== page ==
Lebanon's political deadlock continues after the Parliament speaker postponed the presidential vote for the 18th time since November 2007. The speaker said a new date would be set after rival factions agree to dialogue. F24's Sarah Khouri reports.
Lebanon's parliament speaker Tuesday announced the postponement of the latest scheduled session to elect a state president amid continuing political deadlock.
Nabih Berri, the speaker and opposition leader, made the annoucement on state television but reiterated an invitation to Lebanon's rival factions to hold talks on the formation of a national unity government and a new electoral law under his auspices.
"If they agree to dialogue, together we will set a date for the vote," Berri said, adding that he would set the date for a new session himself if he did not get a positive response to his appeal.
The 18th attempt to elect a president was postponed despite the presence in parliament of a number of MPs from the rival groupings, which Berri said did not reach the requisite two-thirds quorom to hold the vote.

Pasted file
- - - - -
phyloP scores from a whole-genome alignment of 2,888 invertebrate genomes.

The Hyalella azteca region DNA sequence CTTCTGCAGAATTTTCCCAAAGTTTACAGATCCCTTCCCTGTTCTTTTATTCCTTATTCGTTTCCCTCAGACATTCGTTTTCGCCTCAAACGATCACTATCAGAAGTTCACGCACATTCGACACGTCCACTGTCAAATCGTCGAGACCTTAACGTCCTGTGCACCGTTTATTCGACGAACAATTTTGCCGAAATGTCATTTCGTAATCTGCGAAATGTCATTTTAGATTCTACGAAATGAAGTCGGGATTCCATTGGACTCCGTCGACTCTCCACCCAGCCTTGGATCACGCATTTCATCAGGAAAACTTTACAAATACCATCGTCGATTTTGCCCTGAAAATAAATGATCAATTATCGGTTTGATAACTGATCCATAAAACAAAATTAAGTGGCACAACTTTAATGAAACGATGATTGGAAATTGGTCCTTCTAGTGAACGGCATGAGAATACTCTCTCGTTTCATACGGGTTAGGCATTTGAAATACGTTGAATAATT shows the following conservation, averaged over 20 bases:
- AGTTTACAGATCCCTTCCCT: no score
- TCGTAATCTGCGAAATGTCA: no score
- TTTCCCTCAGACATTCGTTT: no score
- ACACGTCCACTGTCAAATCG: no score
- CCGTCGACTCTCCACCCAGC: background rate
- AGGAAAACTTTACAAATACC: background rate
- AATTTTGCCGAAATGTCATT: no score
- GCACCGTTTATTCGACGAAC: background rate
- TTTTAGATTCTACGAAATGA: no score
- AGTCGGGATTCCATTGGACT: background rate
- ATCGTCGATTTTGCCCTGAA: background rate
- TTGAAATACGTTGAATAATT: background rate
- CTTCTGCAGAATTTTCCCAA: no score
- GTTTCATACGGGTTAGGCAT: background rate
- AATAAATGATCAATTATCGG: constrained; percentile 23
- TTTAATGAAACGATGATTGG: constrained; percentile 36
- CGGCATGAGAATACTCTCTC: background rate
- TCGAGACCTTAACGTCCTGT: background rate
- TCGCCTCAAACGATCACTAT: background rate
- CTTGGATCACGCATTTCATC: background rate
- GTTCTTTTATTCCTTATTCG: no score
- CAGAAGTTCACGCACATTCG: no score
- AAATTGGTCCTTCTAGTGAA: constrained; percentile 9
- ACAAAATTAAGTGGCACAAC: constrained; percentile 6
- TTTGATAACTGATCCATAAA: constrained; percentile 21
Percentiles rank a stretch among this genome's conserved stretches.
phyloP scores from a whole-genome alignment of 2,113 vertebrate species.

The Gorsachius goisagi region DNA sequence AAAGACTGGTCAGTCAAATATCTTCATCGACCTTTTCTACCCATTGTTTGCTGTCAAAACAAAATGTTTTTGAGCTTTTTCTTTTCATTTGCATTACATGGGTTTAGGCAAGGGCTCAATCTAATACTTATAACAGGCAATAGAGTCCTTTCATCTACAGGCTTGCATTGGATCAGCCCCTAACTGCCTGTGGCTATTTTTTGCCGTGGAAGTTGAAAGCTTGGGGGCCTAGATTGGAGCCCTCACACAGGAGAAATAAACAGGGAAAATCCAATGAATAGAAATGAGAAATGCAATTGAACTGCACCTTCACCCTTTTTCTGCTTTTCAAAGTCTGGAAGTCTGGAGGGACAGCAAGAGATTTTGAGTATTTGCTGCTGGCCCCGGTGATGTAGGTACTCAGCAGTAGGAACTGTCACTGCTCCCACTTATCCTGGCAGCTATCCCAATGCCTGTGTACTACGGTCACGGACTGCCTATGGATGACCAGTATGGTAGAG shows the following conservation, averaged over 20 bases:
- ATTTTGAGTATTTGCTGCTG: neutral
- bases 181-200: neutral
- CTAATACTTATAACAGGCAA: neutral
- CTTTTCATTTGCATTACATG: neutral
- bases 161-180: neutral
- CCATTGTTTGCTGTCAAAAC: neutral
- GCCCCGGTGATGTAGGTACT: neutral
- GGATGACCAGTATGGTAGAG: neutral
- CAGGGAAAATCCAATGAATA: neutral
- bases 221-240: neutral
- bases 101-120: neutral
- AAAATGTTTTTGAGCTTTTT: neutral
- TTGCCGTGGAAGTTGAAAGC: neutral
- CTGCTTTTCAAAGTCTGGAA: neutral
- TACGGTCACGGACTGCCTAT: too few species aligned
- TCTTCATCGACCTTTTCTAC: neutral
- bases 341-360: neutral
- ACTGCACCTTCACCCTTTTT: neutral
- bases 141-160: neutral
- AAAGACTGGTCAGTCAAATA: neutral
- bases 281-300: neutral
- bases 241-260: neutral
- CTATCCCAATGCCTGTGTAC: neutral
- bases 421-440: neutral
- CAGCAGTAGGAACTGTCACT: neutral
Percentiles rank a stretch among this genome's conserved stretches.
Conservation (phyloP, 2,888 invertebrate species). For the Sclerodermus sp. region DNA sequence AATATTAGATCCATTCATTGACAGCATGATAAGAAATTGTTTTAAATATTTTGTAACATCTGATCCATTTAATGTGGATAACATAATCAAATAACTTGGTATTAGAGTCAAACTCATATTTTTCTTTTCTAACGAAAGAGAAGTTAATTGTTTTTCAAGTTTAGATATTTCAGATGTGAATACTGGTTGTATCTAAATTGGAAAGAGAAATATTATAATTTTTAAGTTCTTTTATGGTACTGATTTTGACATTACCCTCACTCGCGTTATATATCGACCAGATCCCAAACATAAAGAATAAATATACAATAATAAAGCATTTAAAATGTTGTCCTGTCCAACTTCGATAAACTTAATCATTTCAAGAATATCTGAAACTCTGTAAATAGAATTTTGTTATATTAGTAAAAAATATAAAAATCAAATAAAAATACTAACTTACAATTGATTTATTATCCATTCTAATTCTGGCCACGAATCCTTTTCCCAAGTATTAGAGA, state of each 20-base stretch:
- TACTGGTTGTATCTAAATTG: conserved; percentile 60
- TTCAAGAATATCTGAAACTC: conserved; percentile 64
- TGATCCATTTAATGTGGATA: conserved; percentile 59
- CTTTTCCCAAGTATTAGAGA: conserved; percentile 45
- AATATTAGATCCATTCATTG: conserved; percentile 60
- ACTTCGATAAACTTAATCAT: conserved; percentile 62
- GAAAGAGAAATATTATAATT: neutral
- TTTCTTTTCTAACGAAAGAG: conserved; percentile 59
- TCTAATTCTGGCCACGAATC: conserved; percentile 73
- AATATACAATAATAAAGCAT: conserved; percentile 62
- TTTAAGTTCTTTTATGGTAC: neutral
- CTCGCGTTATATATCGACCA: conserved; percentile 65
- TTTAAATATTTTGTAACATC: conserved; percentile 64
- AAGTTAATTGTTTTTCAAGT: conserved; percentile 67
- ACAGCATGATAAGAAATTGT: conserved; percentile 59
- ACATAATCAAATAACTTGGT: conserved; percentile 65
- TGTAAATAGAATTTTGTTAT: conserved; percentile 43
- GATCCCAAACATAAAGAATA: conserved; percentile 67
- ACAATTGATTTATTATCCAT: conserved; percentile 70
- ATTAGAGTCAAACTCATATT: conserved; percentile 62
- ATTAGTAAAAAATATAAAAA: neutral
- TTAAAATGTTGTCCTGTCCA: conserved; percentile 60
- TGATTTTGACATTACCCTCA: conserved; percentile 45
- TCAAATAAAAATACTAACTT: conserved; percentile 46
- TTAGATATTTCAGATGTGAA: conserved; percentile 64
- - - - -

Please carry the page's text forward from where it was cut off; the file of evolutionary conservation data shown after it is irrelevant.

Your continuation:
Tuesday's session had not in any case been expected to lead to a breakthrough in the 16-month standoff.
Before the announcement, Berri had held a closed door meeting with Walid Jumblatt, a leader in the ruling coalition.
"We hope for a positive response to Berri's initiative, and if they don't want the dialogue, they should tell us what our other options are," said Ali Bazzi, an MP of Berri's Amal party.
However, majority lawmaker and telecommunications minister Marwan Hamadeh told AFP after Tuesday's announcement that "this is not an invitation to dialogue, it is setting preconditions for the presidency....this invitation is a masquerade."
The coalition have previously rejected Berri's offer to host talks saying that his being a member of the opposition disqualifies him from being a mediator.
Lebanon is mired in its worst political crisis since the end of its 1975-1990 civil war pitting the anti-Syrian ruling coalition against the Hezbollah-led opposition backed by Syria and Iran.
The country has been without a president since late November when the pro-Syrian Emile Lahoud stepped down at the end of his mandate.
The parliamentary majority, backed by the West and most Arab states, is demanding the immediate and unconditional election of consensus candidate and army chief Michel Sleiman.
Hezbollah MP Nawwar al-Sahli reiterated the opposition's demand for a "package" deal to go with Sleiman's election.
"We have told the majority that if they want the election of a president to come to agree to hold a dialogue to discuss the government and the electoral law," Sahli told journalists.
Date created : 2008-04-22